Fighting a hard battle, everyday.

Fighting a hard battle, everyday.

My first thoughts on naming this post was – “Screw you 2015!”

I know… and I said this year was going to be better than last.

A month ago, I lost my mum to cancer. She was diagnosed with breast cancer 3 1/2 years ago, and on the 11th February 2015 she passed away in her sleep, two days after being discharged from hospital to come home to her family. She was 46.

A week after my mum passed away, I spoke at her funeral. I spoke of all the things I loved most about her and I forgot all about that horrible disease that stole her away from me. It didn’t deserve to be there that day. A week later I went back to work and that morning would be the first time in two weeks I would cry.

Last week, we celebrated my younger sister’s 13th birthday, and last Sunday it was Mother’s day in the UK. Why am I writing about this? Because this is me dealing with my hard battle, everyday.

I haven’t really told many people, I didn’t tell people when she was ill and now that she’s gone, it’s even harder to tell people now that she has died. The saddest thing about it is that you realise everyone has been hurt by cancer, and yet it’s still not normal to talk about it.

When I found out my mum’s cancer was back last summer, it felt like I was crying all the time. I would feel guilt and sorrow seeing her deteriorate, seeing her slowly become unable to do all the things she wanted to do. In her last month, I lost count the number of times she longed to just ride a bike and how jealous she was we all could. I joked about getting a child’s seat for the back of my bike.

Joking about my mum’s situation helped me deal with it a lot. My mum had a great sense of humour, extremely witty which towards the end became quite light-heartedly morbid (if there ever were such a thing). We were quite open with the fact that she would die soon, and that matter-of-fact attitude allowed us to joke in ways that could seem inappropriate. In her last month I spent everyday with her, and one of the last things she ever said to me was that she was ‘so sick of me’. I kept smothering her with kisses and hugs, she joked, but it was her way of saying thank you and our way of acknowledging what was happening. I still joke with my siblings about all the silly things my mum did and what she would do if she was here.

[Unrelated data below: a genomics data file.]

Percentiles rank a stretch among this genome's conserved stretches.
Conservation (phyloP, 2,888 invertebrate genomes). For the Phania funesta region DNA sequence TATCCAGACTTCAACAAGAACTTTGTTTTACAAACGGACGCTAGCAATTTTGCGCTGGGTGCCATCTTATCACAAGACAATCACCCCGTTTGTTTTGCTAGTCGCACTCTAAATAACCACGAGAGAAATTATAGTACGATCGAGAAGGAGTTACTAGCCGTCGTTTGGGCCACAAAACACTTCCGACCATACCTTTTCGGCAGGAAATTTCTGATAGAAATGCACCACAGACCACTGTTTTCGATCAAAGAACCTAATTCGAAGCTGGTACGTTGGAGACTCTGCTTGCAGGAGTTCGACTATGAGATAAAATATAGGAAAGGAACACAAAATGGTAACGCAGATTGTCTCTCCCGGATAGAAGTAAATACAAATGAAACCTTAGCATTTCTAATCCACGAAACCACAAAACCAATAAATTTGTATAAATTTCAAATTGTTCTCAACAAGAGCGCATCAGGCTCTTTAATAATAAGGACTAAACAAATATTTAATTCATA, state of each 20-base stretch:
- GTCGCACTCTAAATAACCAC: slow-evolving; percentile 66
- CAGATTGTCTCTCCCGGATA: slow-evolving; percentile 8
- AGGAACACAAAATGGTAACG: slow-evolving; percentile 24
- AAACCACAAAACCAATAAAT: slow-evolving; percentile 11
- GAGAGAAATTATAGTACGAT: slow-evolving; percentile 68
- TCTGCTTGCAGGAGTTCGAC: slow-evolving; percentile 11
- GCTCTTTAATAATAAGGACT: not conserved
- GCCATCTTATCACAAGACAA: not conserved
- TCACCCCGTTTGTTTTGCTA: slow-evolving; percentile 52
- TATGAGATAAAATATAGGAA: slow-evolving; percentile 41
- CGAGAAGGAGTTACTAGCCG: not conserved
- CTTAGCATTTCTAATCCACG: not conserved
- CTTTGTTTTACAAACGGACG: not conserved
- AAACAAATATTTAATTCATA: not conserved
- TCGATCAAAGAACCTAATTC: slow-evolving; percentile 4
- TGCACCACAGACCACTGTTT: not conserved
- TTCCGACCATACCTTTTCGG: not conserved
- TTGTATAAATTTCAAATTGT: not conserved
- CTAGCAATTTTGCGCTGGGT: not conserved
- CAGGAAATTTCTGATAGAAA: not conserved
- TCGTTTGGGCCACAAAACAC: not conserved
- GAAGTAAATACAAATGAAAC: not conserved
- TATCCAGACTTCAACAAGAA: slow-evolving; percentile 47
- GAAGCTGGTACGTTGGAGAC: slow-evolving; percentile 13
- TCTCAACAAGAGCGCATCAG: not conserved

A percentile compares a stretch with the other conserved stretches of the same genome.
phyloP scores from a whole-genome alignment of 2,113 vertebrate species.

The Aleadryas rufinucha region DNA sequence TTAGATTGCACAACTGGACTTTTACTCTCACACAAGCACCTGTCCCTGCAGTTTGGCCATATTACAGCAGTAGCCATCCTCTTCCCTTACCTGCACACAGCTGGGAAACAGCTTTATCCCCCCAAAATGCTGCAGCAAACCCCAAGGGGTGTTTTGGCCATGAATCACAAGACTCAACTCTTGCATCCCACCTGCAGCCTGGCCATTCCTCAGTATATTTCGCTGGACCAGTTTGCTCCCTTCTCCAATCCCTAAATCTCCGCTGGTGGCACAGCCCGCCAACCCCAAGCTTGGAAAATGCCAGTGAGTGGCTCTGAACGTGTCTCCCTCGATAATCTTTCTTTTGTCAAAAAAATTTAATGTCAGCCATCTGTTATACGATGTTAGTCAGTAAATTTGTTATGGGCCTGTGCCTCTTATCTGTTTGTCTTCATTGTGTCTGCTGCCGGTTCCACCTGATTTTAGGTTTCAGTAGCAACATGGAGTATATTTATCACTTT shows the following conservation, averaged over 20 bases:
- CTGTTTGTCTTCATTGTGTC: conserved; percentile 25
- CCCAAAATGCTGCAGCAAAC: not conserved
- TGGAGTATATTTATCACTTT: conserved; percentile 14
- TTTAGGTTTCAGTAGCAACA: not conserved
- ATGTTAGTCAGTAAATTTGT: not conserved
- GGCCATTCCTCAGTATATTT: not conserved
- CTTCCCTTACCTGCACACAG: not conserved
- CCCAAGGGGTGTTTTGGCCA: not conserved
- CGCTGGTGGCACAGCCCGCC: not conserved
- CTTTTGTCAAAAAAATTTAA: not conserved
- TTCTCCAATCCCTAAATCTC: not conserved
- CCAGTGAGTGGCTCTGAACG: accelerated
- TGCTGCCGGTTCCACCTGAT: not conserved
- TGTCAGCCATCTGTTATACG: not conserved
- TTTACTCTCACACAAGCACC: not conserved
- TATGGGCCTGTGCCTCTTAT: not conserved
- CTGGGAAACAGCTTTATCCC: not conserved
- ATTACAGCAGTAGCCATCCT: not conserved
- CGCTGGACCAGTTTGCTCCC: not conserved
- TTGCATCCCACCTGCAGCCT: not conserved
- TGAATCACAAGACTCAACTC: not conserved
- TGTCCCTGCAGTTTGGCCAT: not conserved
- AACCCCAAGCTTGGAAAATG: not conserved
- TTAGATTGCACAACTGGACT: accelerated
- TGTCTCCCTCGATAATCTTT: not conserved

I’ve also watched a hell of lot of Disney films. Doing so definitely falls into the ‘denial and reverting to a child-like state’ method of coping, but it let me be in a cocoon for the first two weeks, and I needed that so I didn’t have to mourn yet. A lot of my relatives went immediately into a hyper-organised, keep themselves busy mode, and that works for a lot of people as it allows you feel useful at a time you feel extremely useless (at least that’s my interpretation). That didn’t work for me at all! In fact, the thought of being busy and proactive just made me want time to move slower and made me feel very stressed at the thought of it.

Now, I’m back at work and I need to be in my ‘normal’ routine. Although I would still prefer to do nothing and just hide in bed all day, I find different ways of coping with how I feel. I eat lots of junk food (couldn’t say I’d recommend it :P), I make time to look after those around me (especially my younger brother who was particularly close to my mum), and I also make more time to be with my friends. One of the hardest things about caring for a family member who is ill, is that often that comes at the expense of spending any time with other people. In a way, looking after and spending energy on different people i.e. my friends, feels like a good way of coming to terms with the loss of my mum. If I could even put into words how that makes sense, I would. But it just makes me feel better.

I wanted to write this post not only because I believe writing can be extremely therapeutic, but because something that is helping me to cope is by knowing about and being able to empathise with other people’s experiences of loss. Sometimes just knowing that someone is reacting in a similar way, that you might think is unusual, can make you feel better in a small way.